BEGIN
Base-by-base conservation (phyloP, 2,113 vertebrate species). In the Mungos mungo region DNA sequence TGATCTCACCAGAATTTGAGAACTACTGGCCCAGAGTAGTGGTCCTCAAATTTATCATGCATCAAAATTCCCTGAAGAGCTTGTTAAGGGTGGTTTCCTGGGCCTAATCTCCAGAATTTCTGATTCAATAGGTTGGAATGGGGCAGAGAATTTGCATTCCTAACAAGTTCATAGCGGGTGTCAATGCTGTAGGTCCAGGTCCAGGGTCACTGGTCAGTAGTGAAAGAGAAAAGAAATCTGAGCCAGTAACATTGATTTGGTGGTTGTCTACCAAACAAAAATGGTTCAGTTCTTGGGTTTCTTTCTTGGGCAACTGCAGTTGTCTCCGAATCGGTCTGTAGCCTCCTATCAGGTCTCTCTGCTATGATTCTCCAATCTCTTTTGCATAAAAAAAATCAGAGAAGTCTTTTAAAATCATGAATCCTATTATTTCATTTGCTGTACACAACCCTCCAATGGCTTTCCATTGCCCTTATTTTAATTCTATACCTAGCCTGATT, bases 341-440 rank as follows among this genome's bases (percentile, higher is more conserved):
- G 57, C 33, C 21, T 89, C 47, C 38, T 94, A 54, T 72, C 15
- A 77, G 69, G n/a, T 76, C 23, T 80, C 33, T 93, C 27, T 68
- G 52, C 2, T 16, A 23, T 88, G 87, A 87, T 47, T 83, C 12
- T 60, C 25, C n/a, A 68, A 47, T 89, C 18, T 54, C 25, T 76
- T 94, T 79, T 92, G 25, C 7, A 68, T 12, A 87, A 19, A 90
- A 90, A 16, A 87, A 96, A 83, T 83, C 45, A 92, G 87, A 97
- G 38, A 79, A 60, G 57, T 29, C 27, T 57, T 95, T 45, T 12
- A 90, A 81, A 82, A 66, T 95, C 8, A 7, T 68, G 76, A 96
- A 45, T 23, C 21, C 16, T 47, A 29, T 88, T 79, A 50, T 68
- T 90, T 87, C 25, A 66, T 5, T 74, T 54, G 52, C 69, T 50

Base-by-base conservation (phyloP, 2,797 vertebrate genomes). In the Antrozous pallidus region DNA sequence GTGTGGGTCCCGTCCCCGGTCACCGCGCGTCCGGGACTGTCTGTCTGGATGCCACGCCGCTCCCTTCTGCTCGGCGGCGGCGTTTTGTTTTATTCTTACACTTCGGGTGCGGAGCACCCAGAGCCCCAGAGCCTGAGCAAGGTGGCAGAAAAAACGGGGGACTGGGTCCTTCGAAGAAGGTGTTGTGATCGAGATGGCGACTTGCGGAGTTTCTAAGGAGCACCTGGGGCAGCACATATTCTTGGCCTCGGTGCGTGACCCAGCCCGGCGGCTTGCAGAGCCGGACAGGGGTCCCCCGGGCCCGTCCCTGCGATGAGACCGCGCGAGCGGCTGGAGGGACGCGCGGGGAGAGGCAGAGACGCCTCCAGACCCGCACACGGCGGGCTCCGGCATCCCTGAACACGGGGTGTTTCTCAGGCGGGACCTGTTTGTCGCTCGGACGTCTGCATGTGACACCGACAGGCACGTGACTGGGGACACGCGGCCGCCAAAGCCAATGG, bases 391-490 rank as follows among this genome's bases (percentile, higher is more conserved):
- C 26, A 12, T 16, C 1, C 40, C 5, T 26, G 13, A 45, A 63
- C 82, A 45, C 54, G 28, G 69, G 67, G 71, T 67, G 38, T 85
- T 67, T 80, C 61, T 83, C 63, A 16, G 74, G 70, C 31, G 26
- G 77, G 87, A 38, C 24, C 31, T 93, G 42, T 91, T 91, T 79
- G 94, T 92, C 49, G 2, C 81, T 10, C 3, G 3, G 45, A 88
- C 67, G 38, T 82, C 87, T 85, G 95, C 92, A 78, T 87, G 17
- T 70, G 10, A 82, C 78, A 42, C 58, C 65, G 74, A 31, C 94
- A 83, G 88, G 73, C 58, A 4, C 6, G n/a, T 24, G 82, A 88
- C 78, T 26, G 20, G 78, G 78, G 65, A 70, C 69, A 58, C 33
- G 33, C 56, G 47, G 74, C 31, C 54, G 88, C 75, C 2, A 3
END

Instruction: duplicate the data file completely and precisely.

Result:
Base-by-base conservation (phyloP, 2,113 vertebrate species). In the Mungos mungo region DNA sequence TGATCTCACCAGAATTTGAGAACTACTGGCCCAGAGTAGTGGTCCTCAAATTTATCATGCATCAAAATTCCCTGAAGAGCTTGTTAAGGGTGGTTTCCTGGGCCTAATCTCCAGAATTTCTGATTCAATAGGTTGGAATGGGGCAGAGAATTTGCATTCCTAACAAGTTCATAGCGGGTGTCAATGCTGTAGGTCCAGGTCCAGGGTCACTGGTCAGTAGTGAAAGAGAAAAGAAATCTGAGCCAGTAACATTGATTTGGTGGTTGTCTACCAAACAAAAATGGTTCAGTTCTTGGGTTTCTTTCTTGGGCAACTGCAGTTGTCTCCGAATCGGTCTGTAGCCTCCTATCAGGTCTCTCTGCTATGATTCTCCAATCTCTTTTGCATAAAAAAAATCAGAGAAGTCTTTTAAAATCATGAATCCTATTATTTCATTTGCTGTACACAACCCTCCAATGGCTTTCCATTGCCCTTATTTTAATTCTATACCTAGCCTGATT, bases 341-440 rank as follows among this genome's bases (percentile, higher is more conserved):
- G 57, C 33, C 21, T 89, C 47, C 38, T 94, A 54, T 72, C 15
- A 77, G 69, G n/a, T 76, C 23, T 80, C 33, T 93, C 27, T 68
- G 52, C 2, T 16, A 23, T 88, G 87, A 87, T 47, T 83, C 12
- T 60, C 25, C n/a, A 68, A 47, T 89, C 18, T 54, C 25, T 76
- T 94, T 79, T 92, G 25, C 7, A 68, T 12, A 87, A 19, A 90
- A 90, A 16, A 87, A 96, A 83, T 83, C 45, A 92, G 87, A 97
- G 38, A 79, A 60, G 57, T 29, C 27, T 57, T 95, T 45, T 12
- A 90, A 81, A 82, A 66, T 95, C 8, A 7, T 68, G 76, A 96
- A 45, T 23, C 21, C 16, T 47, A 29, T 88, T 79, A 50, T 68
- T 90, T 87, C 25, A 66, T 5, T 74, T 54, G 52, C 69, T 50

Base-by-base conservation (phyloP, 2,797 vertebrate genomes). In the Antrozous pallidus region DNA sequence GTGTGGGTCCCGTCCCCGGTCACCGCGCGTCCGGGACTGTCTGTCTGGATGCCACGCCGCTCCCTTCTGCTCGGCGGCGGCGTTTTGTTTTATTCTTACACTTCGGGTGCGGAGCACCCAGAGCCCCAGAGCCTGAGCAAGGTGGCAGAAAAAACGGGGGACTGGGTCCTTCGAAGAAGGTGTTGTGATCGAGATGGCGACTTGCGGAGTTTCTAAGGAGCACCTGGGGCAGCACATATTCTTGGCCTCGGTGCGTGACCCAGCCCGGCGGCTTGCAGAGCCGGACAGGGGTCCCCCGGGCCCGTCCCTGCGATGAGACCGCGCGAGCGGCTGGAGGGACGCGCGGGGAGAGGCAGAGACGCCTCCAGACCCGCACACGGCGGGCTCCGGCATCCCTGAACACGGGGTGTTTCTCAGGCGGGACCTGTTTGTCGCTCGGACGTCTGCATGTGACACCGACAGGCACGTGACTGGGGACACGCGGCCGCCAAAGCCAATGG, bases 391-490 rank as follows among this genome's bases (percentile, higher is more conserved):
- C 26, A 12, T 16, C 1, C 40, C 5, T 26, G 13, A 45, A 63
- C 82, A 45, C 54, G 28, G 69, G 67, G 71, T 67, G 38, T 85
- T 67, T 80, C 61, T 83, C 63, A 16, G 74, G 70, C 31, G 26
- G 77, G 87, A 38, C 24, C 31, T 93, G 42, T 91, T 91, T 79
- G 94, T 92, C 49, G 2, C 81, T 10, C 3, G 3, G 45, A 88
- C 67, G 38, T 82, C 87, T 85, G 95, C 92, A 78, T 87, G 17
- T 70, G 10, A 82, C 78, A 42, C 58, C 65, G 74, A 31, C 94
- A 83, G 88, G 73, C 58, A 4, C 6, G n/a, T 24, G 82, A 88
- C 78, T 26, G 20, G 78, G 78, G 65, A 70, C 69, A 58, C 33
- G 33, C 56, G 47, G 74, C 31, C 54, G 88, C 75, C 2, A 3